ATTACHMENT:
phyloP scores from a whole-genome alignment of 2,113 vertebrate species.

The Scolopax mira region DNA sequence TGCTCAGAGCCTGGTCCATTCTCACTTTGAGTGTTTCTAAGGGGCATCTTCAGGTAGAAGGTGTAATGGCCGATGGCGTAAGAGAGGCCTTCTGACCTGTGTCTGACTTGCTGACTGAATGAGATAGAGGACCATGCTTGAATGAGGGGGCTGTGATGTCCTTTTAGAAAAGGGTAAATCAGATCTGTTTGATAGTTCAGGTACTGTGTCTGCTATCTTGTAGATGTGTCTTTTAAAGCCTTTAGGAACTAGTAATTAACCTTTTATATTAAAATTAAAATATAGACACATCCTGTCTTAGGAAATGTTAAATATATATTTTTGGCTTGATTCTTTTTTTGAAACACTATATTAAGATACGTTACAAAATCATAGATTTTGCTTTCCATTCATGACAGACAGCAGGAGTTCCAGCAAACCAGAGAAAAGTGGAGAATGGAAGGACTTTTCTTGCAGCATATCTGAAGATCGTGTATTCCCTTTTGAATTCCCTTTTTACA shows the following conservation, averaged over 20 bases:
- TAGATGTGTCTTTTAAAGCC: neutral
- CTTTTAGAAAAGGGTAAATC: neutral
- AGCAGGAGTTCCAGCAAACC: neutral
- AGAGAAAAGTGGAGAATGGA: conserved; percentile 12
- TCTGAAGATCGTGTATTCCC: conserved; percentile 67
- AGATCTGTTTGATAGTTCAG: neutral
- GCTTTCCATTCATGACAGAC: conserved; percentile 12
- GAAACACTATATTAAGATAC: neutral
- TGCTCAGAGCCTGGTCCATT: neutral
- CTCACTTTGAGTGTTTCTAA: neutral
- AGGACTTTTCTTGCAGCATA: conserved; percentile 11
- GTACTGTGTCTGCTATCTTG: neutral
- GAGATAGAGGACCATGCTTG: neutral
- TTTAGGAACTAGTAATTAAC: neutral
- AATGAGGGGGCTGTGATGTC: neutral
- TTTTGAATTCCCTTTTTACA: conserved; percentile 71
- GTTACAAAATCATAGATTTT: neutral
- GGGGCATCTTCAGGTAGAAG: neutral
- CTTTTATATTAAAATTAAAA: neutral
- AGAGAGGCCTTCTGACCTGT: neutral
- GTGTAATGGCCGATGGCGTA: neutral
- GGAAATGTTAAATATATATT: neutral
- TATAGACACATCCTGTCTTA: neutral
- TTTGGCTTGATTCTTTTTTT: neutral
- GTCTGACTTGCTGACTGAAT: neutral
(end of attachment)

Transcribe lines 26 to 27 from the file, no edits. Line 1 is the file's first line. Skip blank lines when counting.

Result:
- TTTGGCTTGATTCTTTTTTT: neutral
- GTCTGACTTGCTGACTGAAT: neutral